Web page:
Monday, August 19, 2013

"Reverse" domain name use appears OK, despite recent litigation; more on "running around" and noticing businesses with duplicate names

A recent lawsuit (Baker v. Deshong) filed against a Texas blogger by someone supposedly promoting “AIDS denialism” is predicated in part on the blogger’s legally registering a “reverse domain name” to parody the activities of the “denialist”.   I wrote a posting about this matter on the “BillBoushka” blog Friday Aug. 16.  I won’t get into the merits of this specific case here, but I did want to note that it appears, from going through some past history, that in general courts will accept the idea of a non-commercial domain (one with no advertising, for example) being named in a way to parody or draw negative public attention to an established trademark.  It looks like I have a major posting on this on April 1, 2012.
That post had noted a criticism of an anti-phishing bill, the 2008 Anti-Phishing Consumer Protection Act (CNET story ) which might have jeopardized non-commercial parody.  Apparently the 2006 Trademark Dilution law, signed rather quietly by President Bush late that year, did make exceptions for parody.
I personally am not particularly a fan of the practice.  I name my domains and blogs after some combination of myself (my own name and “pseudonym”) and a collection of issues, but never after just one particular entity.  Obviously, though, my domain name “do ask do tell” sounds like a parody of the old military “don’t ask don’t tell” policy regarding gays in the military, and indeed it was.   But it wasn’t a parody of another company name or its workmark.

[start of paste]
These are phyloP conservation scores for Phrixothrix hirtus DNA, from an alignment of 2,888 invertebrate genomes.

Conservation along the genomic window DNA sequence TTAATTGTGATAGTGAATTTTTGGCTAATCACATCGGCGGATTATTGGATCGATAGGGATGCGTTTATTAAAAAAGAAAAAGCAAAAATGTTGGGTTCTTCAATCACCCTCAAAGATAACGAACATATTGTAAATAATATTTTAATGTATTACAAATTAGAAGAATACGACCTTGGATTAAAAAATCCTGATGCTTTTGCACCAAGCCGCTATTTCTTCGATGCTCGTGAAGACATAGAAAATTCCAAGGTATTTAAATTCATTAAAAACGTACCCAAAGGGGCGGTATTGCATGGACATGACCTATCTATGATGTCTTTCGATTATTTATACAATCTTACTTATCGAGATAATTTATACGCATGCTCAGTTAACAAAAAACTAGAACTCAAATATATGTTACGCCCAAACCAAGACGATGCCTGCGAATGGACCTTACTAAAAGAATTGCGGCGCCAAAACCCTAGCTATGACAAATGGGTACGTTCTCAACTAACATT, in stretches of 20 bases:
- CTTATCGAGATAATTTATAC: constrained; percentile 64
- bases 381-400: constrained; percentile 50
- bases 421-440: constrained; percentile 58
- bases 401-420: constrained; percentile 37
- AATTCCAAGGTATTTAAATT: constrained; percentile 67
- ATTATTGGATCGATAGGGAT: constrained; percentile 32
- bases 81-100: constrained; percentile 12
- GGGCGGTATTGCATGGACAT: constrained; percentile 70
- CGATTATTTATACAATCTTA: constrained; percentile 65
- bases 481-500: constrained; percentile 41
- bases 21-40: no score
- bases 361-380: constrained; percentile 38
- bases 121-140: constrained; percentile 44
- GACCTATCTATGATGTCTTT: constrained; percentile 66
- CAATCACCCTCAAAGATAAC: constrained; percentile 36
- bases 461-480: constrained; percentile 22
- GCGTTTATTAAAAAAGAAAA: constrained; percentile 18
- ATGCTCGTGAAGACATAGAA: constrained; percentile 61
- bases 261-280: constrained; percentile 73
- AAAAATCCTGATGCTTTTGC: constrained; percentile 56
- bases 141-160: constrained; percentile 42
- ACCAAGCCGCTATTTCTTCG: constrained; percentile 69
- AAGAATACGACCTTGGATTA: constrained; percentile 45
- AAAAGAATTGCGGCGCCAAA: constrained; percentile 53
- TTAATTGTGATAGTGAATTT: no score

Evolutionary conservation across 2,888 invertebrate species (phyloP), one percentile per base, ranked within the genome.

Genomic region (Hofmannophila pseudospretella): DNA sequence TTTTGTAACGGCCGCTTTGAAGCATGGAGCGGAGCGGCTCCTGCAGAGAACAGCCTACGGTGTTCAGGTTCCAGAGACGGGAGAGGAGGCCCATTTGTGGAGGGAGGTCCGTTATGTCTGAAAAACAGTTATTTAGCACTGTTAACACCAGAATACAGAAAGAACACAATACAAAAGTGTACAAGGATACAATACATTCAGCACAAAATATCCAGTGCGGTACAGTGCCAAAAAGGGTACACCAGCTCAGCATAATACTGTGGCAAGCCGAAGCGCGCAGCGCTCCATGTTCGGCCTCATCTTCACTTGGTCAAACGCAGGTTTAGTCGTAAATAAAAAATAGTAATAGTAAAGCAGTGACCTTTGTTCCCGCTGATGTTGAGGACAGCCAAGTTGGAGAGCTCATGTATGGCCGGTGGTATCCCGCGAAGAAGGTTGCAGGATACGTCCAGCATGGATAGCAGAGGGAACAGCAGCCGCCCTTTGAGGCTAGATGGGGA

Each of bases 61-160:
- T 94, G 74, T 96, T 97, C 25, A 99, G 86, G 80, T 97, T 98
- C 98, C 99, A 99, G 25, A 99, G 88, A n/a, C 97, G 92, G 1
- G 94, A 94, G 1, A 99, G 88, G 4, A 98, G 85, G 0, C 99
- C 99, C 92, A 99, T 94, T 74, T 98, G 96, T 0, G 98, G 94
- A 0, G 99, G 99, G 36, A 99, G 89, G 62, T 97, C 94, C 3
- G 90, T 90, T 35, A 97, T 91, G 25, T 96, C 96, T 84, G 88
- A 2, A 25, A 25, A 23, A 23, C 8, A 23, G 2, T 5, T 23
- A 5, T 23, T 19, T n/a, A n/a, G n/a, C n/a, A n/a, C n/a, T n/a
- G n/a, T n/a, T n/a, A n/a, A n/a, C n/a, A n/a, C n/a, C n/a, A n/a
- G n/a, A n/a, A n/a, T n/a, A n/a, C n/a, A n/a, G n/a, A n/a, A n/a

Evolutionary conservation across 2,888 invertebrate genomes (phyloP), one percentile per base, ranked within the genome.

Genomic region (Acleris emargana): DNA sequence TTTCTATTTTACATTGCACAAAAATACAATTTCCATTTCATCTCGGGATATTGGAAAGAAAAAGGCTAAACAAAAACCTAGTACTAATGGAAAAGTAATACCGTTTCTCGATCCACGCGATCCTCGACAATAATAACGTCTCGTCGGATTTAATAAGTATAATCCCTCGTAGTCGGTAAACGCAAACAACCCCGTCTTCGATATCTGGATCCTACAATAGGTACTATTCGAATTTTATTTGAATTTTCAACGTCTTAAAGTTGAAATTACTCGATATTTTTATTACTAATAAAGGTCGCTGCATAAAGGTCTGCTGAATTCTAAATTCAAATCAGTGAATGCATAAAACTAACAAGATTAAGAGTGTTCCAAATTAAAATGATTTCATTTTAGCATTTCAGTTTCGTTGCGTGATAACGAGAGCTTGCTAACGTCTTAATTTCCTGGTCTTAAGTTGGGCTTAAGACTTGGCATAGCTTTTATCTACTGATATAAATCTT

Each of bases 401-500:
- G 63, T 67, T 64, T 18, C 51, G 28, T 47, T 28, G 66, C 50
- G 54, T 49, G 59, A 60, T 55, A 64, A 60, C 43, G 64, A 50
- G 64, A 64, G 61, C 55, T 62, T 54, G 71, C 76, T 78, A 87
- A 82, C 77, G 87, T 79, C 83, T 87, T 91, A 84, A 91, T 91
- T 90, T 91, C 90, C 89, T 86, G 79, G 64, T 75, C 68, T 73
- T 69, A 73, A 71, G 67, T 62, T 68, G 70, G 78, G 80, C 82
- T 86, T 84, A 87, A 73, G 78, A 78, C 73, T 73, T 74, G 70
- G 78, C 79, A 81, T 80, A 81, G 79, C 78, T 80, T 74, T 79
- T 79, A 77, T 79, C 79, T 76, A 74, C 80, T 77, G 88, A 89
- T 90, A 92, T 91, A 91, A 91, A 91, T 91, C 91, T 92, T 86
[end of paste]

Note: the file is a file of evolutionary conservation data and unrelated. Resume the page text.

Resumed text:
I did a little “running around” Saturday, and noticed some more new restaurants in Northern Virginia with previously used names. (It’s dangerous for bloggers to “run around” with cameras.)   In Merrifield VA (near the Beltway and Lee Highway) there are two grilles, the “Trio” and “Open Road”.  There is a popular, low-cost “Trio” restaurant in the Dupont area of Washington DC, don’t know if there is any connection.  “Open Road” is also the name of a movie distribution studio that releases independent film (it’s “JOBS” was playing across Lee Highway in the new Angelika theater – that’s why I was in the area.  Well, movies are a different line of business from restaurants – except that movie theater chains are starting to open restaurants.  And does “Open Road” having anything to do with “Roadside Attractions”, another indie distributor that works with Lionsgate? Probably not.  (The trade dress and music use is totally different.)   And in the Ballston (heavily commercial) area of Arlington VA, there is a new “Ted’s Montana Grill”.  I don’t know if this has any relation to “Ted’s Bulletin” on 8thh St SE in DC, a place I sometimes eat when I’m in SE or near Capitol Hill or Nationals Park.  “Ted’s Bulletin”, a family restaurant with 50’s décor inside, made the papers when Bryce Harper of the Washington Nationals was reported as often having breakfast there before going to the Park to prep to home night games.   Maybe the Nats (a few of them do have homes in Arlington) will try the Montana Grill next/ 

Don’t worry, the Nats are on the “open road” right now (heading for Chicago to play the Cubs).  (In baseball, when you're on the road, the other team bats last and has the capacity for a walkoff win.)   And I do think one of my screenplays looks like a perfect “roadside attraction.”  

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